The descent into Raydale was a relief after the steady constant climb we had made from Bainbridge along Cam High Road. Apart from the short detour to Horton Gill Force we had climbed uphill without a break. Yet, while the downhill journey was a pleasant rest for our lungs we had to keep our brains in gear. The descent into Raydale was steep and the grass was wet underfoot. I slipped on the wet grass a couple of times and only just managed to stay on my feet. Later on, after a further slip Jez was to mention a phrase I will remember from now on for such occurrences but let us wait until it happens shall we. Back to the walk and we made it to down to Raydale unscathed and ambled through the scattered farmstead village of Marsett. From the village we followed Marsett Beck for a short distance before tracking south to cross a footbridge over Raydale Beck and then tracking to another footbridge to cross over Cragdale Beck. Eventually the three becks become one as Crooks Beck which is the main feed into Semer Water. We kept to a path bisecting the course of the becks and the village of Stalling Busk. This led us towards the remains of the old Stalling Busk Chapel but before we got there we broke for lunch near an old barn.
After lunch we continued on a north east course and soon came to the remains of the old chapel which was actually the site of the original church of Stalling Busk complete with graveyard which is 350 metres away from the village. It's dereliction makes the site poignant and a thought provoking place. With direct views of Semer Water and the low hills of Lower Raydale it is a superb setting. Why did it fall into such decline? It is clearly in a much more scenic setting than St Mathew's Church which now serves the community. It too is a lovely place but if my final place of rest was one of the two I know which I would choose. At the old chapel we met a couple who were also enjoying the setting of the abandoned building and after some exploration of the structure and grounds we made our way towards Semer Water.
We were now closing in on Semer Water which after Malham Tarn is the 2nd largest glacial freshwater lake in the Yorkshire Dales. Apparently according to legend a city lies beneath the water, cursed because a traveller was turned away by inhospitable folk. It is assumed the traveller was in fact an Angel in disguise testing the city dwellers and on being turned away he cursed the city and flooded it into what is now the lake. Unfortunate for the people but a blessing for the water birds which now frequent Semer Water all year round. It is a popular haven for Redshank, Lapwing, Curlew, Snipe, Willow Warbler, Ducks and Geese. It is also designated as a Site of Special Scientific Interest because of its range of habitats which include areas of both acid and alkaline soils providing a diverse range of plants including water loving Bogbean, Ragged Robin, Marsh Marigold, March Cinquefoil, Marsh Orchid, Bottle Sedge and Bladder Sedge. Higher on acid fell side there are Pignut, Heather and Tormentil to be found. Finally in the water itself Crayfish, Fresh Water Mussels and Mayfly abound. Now that is a habitat! As we were passing Semer Water on a dull day in late winter nothing so exciting was throwing itself in the direction of our eyes but the surroundings themselves were beauty enough. We continued on in leisure and in pleasure.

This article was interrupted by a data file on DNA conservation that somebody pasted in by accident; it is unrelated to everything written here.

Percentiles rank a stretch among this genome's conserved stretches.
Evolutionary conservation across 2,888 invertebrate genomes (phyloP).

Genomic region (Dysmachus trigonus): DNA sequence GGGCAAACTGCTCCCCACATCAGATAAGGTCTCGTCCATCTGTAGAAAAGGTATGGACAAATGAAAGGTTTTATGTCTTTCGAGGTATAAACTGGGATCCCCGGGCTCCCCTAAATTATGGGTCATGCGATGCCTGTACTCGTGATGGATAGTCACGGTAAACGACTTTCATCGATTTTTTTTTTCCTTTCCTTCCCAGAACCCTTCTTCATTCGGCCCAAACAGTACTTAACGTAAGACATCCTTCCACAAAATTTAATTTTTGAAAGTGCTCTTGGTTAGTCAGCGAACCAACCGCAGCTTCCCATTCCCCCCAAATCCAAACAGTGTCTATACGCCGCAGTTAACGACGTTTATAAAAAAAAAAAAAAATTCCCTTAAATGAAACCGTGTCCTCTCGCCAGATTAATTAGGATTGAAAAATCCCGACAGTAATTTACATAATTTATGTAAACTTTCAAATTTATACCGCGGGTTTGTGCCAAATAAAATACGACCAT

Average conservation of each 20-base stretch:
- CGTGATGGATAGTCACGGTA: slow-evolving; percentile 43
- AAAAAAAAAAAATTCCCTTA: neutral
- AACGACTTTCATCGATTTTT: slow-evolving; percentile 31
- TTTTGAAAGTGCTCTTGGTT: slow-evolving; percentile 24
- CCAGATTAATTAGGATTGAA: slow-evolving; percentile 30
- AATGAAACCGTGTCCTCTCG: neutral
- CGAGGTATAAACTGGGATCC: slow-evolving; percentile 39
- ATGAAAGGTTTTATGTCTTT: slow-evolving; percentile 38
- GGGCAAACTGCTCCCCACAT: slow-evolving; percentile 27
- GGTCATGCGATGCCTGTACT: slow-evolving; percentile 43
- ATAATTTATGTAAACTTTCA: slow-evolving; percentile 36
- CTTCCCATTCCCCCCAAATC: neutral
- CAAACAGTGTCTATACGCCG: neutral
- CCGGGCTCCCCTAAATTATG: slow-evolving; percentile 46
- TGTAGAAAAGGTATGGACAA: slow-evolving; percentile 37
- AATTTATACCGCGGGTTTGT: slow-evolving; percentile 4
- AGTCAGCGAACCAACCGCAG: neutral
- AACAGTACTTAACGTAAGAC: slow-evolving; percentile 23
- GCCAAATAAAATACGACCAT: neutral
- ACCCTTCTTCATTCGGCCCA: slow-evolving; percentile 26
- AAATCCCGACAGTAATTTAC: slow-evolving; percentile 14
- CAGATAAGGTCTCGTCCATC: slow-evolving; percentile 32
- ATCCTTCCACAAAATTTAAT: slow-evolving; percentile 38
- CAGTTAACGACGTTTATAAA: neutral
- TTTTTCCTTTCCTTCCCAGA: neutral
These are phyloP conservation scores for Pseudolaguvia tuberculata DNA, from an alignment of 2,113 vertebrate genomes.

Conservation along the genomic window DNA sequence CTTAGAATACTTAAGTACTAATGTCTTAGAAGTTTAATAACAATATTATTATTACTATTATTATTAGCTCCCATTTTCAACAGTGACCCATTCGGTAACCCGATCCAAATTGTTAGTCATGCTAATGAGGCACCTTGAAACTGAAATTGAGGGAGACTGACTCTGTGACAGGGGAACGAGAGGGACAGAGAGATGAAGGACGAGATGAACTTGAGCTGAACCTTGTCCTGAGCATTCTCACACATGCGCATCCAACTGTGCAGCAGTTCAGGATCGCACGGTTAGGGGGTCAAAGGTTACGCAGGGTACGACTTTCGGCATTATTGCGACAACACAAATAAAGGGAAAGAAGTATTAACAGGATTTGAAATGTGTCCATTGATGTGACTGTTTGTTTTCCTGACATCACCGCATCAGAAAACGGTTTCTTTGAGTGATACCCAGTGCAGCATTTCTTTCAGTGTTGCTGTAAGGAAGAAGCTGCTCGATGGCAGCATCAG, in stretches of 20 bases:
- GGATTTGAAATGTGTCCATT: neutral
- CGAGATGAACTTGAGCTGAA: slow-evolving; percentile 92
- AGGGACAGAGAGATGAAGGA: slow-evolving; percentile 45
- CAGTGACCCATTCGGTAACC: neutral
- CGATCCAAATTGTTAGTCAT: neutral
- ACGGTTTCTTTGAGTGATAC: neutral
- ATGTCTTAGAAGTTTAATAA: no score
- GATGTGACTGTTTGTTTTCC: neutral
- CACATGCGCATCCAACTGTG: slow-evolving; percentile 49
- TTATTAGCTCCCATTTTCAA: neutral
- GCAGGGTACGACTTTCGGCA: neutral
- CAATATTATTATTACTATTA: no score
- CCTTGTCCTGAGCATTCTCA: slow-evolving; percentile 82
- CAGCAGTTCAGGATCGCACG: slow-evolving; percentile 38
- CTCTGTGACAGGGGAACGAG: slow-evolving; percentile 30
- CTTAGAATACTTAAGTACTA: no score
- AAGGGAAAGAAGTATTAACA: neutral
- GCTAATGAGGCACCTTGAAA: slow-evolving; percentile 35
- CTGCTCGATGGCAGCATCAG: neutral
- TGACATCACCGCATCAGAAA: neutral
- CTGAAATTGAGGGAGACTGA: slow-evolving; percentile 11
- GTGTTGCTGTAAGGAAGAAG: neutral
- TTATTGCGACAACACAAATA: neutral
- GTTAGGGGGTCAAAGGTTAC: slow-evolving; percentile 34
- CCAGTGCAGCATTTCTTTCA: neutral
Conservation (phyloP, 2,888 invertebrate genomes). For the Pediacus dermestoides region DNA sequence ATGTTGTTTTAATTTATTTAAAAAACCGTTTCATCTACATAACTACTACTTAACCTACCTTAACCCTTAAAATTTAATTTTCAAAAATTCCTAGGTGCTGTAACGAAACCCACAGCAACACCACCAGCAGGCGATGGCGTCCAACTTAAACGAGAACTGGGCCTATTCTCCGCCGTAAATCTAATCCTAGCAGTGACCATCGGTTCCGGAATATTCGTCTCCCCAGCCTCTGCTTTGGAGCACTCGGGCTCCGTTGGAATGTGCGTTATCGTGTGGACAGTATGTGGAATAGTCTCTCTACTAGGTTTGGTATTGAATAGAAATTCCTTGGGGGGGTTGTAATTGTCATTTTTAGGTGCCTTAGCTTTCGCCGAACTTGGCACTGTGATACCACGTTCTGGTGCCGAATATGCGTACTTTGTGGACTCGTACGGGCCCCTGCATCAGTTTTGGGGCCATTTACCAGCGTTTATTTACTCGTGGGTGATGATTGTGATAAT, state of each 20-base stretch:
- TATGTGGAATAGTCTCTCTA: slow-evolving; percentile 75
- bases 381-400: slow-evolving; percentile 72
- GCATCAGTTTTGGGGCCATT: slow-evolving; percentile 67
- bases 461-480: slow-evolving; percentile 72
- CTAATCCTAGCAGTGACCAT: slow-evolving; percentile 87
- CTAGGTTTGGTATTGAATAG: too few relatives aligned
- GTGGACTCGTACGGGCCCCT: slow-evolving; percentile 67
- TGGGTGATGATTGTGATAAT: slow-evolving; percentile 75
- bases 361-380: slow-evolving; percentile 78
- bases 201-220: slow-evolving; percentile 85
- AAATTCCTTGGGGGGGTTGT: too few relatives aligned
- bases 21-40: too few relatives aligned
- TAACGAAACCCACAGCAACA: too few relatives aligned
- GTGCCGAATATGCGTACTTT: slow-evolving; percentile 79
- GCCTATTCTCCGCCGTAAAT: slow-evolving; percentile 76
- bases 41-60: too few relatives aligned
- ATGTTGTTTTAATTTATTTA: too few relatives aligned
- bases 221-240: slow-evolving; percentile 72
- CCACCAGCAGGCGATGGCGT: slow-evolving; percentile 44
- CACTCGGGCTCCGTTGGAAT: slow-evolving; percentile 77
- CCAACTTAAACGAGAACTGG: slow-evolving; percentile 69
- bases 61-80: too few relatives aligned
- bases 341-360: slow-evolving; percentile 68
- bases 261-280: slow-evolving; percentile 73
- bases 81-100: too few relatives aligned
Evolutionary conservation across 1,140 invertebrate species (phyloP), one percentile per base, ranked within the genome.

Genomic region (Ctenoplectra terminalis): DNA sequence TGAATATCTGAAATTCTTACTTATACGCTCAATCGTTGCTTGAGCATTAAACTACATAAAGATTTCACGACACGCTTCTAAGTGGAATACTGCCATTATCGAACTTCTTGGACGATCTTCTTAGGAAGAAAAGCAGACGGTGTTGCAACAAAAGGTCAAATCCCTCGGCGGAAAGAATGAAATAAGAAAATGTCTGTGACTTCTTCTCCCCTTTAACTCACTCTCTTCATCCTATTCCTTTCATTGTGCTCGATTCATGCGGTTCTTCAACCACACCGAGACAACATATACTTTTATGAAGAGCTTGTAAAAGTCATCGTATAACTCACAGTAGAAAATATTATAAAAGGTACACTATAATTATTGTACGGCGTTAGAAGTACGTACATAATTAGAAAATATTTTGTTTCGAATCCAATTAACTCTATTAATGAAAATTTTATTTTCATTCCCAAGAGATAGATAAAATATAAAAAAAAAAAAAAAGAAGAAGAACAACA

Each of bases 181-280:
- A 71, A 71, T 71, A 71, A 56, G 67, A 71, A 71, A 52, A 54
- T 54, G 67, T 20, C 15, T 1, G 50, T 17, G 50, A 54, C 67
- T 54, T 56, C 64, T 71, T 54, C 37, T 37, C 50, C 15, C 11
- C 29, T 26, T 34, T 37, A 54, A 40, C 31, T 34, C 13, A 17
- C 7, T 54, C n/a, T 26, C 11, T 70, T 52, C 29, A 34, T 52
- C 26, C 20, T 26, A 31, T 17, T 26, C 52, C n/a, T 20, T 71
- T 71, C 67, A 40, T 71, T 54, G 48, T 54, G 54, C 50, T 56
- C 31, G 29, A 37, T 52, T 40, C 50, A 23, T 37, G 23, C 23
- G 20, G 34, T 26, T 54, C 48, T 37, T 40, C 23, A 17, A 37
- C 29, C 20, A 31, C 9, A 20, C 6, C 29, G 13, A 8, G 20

After passing Semer Water by we crossed low farmland via Low Blean Farm and Low Force Farm before following Blean Lane, the dead end road that links Bainbridge and Stalling Busk. After a short while walking along the road we cut off along a path to the summit of Bracken Hill which provided us with our first unrestricted view of Bainbridge since we had set off on the walk almost four hours earlier. After cresting the hill I slipped on the descent and almost fell on my backside. I did not but Jez exclaimed "Gee, that was nearly a Dale's Bidet" How apt, I'll not forget that for I was certain to get a wet washed backside had I hit the turf. After my near calamity we reached the road again and made our way towards to village. I had planned, as a final stop to visit the Roman Fort of Virosidvm (alt: Virosidum) but on looking and seeing nothing but a mound of earth my colleagues persuaded me that I was getting my best view from where I was right now. I couldn't disagree and instead I diverted my view to the tremendous energy of the River Bain as it powered its way to Bainbridge before continuing a short distance to cease at its meeting with the River Ure. The River Bain at 2.5 miles long is the shortest main river in England but my word, it is mighty as it roars its way from Semer Water to the River Ure. No wonder the romans kept their road to the other side of the valley so they did not have to cross it. we had the fortune of crossing via a sturdy bridge before completing our walk by passing the prominent village green in Bainbridge. Cars were parked all around. No wonder, it is a picturesque place to visit and a great place to start a walk. Just as the romans did all those years ago from their fort and just as we did today.